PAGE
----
Aneta Georgievska-Shine, professor of art history, University of Maryland
During the early years of the 20th century, a number of German-based artists built on the precepts of the post-impressionists and began creating works of art that were not aimed at accurate representation of the visible world, but at expressing their innermost feelings. Using color, line, shape, and composition to evoke emotional responses in the viewer, they developed an entirely novel artistic vocabulary and aesthetic ideals, which led to a veritable shift in the paradigm concerning the goals and the purpose of the visual arts.
Though this movement began around 1908 and lasted roughly until the end of WWI, many artists who embraced this pictorial language remained anchored within it throughout their lives. For some of them, the emotional appeal of colors and forms was a way of addressing spiritual concerns. Others used dramatic forms and gestures in order to reflect on the social and political upheavals of the era – from the destruction of the sense of order with WWI to the deep social anxieties in its aftermath. In this series of lectures, we will look at works by some of the best known artists associated with this movement and the ways in which they shaped the course of modern art.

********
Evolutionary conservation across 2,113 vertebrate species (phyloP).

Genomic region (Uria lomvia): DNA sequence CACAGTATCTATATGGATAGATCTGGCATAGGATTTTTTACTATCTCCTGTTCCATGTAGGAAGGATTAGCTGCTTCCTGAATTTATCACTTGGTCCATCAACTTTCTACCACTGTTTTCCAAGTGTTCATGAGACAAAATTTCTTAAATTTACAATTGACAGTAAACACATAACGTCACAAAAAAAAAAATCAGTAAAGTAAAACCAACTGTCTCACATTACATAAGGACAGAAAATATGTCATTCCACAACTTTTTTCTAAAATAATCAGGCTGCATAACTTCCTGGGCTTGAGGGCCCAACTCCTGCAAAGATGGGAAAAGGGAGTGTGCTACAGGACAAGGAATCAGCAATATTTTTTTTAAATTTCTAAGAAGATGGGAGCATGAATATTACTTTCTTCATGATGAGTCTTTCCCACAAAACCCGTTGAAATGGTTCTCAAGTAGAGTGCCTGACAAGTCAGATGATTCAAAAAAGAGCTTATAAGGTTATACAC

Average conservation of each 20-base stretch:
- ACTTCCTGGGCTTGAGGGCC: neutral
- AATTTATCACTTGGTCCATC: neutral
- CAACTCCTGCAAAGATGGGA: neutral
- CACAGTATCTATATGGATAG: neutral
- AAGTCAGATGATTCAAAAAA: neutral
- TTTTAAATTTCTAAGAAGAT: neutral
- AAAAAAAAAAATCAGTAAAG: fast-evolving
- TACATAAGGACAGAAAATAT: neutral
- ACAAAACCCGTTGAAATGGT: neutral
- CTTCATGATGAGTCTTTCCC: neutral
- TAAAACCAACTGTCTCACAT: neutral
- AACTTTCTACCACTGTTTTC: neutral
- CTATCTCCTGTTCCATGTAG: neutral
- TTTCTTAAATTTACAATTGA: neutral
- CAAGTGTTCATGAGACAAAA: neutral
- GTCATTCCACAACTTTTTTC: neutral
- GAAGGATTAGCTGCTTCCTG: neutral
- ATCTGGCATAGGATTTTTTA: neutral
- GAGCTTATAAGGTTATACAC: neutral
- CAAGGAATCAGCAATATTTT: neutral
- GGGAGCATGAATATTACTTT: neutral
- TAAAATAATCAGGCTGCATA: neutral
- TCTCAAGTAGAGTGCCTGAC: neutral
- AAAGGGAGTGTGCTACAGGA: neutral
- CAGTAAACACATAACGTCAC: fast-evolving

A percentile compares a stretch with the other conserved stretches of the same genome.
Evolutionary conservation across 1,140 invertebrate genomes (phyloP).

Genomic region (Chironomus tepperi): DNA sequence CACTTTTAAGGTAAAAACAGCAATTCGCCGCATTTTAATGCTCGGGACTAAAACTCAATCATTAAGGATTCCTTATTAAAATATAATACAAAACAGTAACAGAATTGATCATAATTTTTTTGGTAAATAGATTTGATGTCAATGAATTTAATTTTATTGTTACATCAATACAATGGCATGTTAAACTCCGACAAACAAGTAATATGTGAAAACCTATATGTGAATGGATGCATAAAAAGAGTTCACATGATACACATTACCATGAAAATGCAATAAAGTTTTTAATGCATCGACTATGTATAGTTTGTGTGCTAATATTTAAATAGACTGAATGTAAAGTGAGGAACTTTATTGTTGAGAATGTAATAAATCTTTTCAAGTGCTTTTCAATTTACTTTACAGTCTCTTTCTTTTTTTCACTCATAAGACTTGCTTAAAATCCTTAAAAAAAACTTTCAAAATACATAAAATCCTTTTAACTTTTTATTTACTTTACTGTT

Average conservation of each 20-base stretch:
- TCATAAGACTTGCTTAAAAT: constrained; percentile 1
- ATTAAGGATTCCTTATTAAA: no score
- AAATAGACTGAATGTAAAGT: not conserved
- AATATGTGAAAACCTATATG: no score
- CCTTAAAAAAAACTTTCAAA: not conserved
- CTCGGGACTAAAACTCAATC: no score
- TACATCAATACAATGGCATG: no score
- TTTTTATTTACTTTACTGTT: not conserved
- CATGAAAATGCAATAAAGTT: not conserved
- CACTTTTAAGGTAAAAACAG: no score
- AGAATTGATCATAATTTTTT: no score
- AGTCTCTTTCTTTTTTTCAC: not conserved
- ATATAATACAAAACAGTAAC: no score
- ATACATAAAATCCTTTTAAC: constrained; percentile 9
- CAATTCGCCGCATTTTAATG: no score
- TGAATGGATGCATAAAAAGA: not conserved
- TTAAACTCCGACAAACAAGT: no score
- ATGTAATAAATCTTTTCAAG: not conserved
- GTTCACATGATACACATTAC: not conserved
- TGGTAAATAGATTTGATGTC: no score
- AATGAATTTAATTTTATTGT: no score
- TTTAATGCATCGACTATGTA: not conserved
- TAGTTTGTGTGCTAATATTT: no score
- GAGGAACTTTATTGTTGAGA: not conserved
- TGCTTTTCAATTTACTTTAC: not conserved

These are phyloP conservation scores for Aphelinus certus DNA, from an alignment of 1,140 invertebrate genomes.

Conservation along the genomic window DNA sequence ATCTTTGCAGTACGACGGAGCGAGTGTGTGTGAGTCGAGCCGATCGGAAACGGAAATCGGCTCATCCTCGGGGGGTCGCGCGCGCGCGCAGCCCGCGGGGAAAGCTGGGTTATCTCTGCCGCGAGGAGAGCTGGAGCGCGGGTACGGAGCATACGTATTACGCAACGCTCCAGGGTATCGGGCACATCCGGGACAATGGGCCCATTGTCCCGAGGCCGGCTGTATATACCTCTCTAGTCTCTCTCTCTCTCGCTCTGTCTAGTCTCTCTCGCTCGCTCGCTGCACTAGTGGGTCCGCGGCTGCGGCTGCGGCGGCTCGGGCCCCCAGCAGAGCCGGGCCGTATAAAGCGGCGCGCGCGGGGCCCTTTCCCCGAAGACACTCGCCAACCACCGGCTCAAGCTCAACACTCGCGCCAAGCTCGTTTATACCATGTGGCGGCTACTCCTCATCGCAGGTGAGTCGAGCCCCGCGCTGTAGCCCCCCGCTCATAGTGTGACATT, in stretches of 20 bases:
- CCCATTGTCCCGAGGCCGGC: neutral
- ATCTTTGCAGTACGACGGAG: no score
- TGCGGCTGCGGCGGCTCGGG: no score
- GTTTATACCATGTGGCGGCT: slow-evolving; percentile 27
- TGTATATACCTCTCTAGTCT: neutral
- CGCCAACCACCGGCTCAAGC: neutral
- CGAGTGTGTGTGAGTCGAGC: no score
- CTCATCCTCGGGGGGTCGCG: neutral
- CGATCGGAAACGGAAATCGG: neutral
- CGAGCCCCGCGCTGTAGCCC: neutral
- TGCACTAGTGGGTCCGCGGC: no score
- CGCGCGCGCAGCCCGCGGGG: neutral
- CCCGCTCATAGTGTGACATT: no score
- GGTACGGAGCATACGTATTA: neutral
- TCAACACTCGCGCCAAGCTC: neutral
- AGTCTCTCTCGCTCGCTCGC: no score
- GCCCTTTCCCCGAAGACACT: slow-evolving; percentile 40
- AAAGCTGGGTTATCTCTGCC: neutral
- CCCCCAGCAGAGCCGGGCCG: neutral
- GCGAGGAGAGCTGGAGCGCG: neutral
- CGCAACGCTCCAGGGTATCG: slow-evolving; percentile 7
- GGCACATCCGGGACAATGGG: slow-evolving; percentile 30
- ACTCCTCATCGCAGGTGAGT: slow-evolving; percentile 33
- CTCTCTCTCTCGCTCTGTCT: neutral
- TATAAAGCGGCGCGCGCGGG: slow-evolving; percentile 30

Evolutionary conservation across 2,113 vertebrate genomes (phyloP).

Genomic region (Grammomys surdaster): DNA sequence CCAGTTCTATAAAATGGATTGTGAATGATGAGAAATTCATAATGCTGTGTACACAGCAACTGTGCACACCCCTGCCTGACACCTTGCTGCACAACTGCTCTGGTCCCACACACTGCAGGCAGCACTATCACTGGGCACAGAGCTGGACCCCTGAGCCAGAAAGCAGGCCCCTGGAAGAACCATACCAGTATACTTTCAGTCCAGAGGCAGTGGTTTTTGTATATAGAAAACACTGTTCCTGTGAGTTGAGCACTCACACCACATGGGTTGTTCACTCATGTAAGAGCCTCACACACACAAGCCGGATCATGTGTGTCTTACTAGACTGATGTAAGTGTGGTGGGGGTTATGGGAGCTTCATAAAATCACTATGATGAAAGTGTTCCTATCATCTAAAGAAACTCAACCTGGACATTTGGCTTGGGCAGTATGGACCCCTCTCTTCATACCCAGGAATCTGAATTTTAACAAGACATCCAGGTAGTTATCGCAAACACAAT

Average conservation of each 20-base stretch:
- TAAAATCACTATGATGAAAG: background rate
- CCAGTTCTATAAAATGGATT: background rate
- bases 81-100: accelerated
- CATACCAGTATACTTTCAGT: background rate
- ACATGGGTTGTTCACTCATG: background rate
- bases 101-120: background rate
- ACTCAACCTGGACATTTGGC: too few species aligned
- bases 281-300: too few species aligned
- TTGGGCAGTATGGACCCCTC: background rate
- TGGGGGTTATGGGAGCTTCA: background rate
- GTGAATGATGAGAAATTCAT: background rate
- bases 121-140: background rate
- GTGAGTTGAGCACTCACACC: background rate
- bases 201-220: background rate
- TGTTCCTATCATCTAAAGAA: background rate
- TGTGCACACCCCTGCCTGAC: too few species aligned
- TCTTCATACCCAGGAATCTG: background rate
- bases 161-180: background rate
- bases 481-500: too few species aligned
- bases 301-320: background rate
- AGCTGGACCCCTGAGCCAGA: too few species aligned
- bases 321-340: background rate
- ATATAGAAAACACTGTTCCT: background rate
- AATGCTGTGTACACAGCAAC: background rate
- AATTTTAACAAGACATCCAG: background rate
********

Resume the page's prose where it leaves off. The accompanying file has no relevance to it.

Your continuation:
In the first lecture, The “Blue Rider” in Munich – Kandinsky, Munter, Marc, we consider the origins of German Expressionism by looking more closely at the work of seminal artists associated with the avant-garde group known as the “Blau Reiter,” especially Vassily Kandinsky and Franz Marc.
$15 door fee for guests and ASG subscribers
For information contact email@example.com or for tickets visit: http://www.artseminargroup.